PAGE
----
By Michele McDonald
Best known for its tart juice and cheery red holiday sauce, the cranberry shows promise in preventing debilitating bacteria from taking hold in the lungs of people with cystic fibrosis, George Mason University researchers have discovered.
George Mason researchers are seeking out naturally based remedies to beat back antibiotic-resistant bacteria—and finding success.
Cranberry juice is widely used as a home remedy for inhibiting bacteria that cause urinary tract infections.
“We saw that and thought ‘Will it have any effect on other bacteria?’” Van Hoek says.
It does, specifically against a bacterial pathogen called Pseudomonas aeruginosa, an opportunistic bacterium that lodges in the lungs of patients with the lung disease cystic fibrosis, says study co-author Stephanie Barksdale, a Mason graduate student.
Bacteria produce sticky biofilms to grab hold of cell tissue and set up shop in the body. Once there, they’re difficult to send packing and they can be more resistant to antibiotics. A compound in cranberries called A-type proanthocyanidins disrupts the bacteria’s ability to make biofilm. It also appears to give antibiotics a better shot at killing the bacteria.
“We found there was synergy between the antibiotic and the cranberry compound in killing the Pseudomonas bacteria,” says Barksdale, who grew up in Sterling and graduated from Mason in 2012 with a biology degree.
While the finding is compelling, the researchers caution against relying on cranberries as a medicinal remedy.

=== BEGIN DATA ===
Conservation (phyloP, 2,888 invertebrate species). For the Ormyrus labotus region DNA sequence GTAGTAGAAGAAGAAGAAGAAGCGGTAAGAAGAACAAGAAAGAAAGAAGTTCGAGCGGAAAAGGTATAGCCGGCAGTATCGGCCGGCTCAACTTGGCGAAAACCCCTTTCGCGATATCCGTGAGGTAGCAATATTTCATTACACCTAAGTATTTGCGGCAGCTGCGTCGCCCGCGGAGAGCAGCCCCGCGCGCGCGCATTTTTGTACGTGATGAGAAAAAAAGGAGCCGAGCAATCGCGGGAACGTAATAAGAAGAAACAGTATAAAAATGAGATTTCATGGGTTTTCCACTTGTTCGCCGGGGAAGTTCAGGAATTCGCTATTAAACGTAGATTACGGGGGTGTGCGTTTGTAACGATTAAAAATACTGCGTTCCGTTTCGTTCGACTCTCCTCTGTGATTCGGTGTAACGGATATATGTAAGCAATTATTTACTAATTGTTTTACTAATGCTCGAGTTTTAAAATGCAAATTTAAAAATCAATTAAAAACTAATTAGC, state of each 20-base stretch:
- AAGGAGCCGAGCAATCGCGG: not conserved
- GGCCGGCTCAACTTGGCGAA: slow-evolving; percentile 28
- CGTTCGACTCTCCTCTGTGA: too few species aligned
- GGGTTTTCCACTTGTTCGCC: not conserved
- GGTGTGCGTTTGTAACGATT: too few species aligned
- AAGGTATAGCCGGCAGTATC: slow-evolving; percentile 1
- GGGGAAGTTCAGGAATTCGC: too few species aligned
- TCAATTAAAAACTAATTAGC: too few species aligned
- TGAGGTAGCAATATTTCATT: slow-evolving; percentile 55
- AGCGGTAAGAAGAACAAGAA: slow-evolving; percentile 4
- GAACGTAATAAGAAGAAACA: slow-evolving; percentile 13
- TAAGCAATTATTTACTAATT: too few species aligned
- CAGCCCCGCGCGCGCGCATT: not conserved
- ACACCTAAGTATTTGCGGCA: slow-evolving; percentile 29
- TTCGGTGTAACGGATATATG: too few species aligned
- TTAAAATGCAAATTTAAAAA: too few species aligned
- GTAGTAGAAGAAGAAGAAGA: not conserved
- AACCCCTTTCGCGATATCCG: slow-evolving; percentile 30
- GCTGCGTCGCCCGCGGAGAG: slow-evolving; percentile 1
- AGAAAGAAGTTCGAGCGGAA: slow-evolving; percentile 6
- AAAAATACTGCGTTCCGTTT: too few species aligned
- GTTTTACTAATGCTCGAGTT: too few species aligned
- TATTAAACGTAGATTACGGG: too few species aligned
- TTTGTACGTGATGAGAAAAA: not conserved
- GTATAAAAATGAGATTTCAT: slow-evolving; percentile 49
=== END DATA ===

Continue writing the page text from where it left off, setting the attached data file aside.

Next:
“We’re not saying that cranberries are going to be a cure for Pseudomonas infections in cystic fibrosis patients,” says Van Hoek, who is also professor in Mason’s School of Systems Biology and the National Center for Biodefense and Infectious Diseases.
With urinary tract infections, cranberry juice is drunk and takes a direct route to the bladder. Researchers still need to determine if it is possible to deliver the cranberry compound into the lungs.
“We’re mainly just trying to get this new idea out there, that a natural product like cranberry extract could be useful against these other bacteria,” Van Hoek says.
Mason researchers used another Mason specialty—proteomics––to find out if the bacteria’s proteins showed any change after being treated with cranberry extract. Working with researcher Weidong Zhou from Mason’s Center for Applied Proteomics and Molecular Medicine, they discovered that cranberry extract decreased the number of proteins containing iron, many of which are important for the production of energy—a key component to bacteria survival.
The research also gave Barksdale the opportunity to mentor undergrads as part of her master’s degree.
“Mentoring is my favorite thing to do,” she says.
She mentored co-author and then-undergrad Robert Ulrey, who is now working on his master’s degree at the University of Southern California after graduating from Mason with his bachelor’s degree in biology.
Barksdale understands how important mentors can be in guiding a career path. She met Van Hoek as a biology undergrad.
“You should come and work in my lab,” Van Hoek says she told her protégé.
While working with Van Hoek, Barksdale has found she enjoys the challenge of learning new techniques and working in a lab. Now she wants to finish her degree and work in the biodefense industry.
The team’s cranberry paper was recently published in the journal BMC Complementary and Alternative Medicine.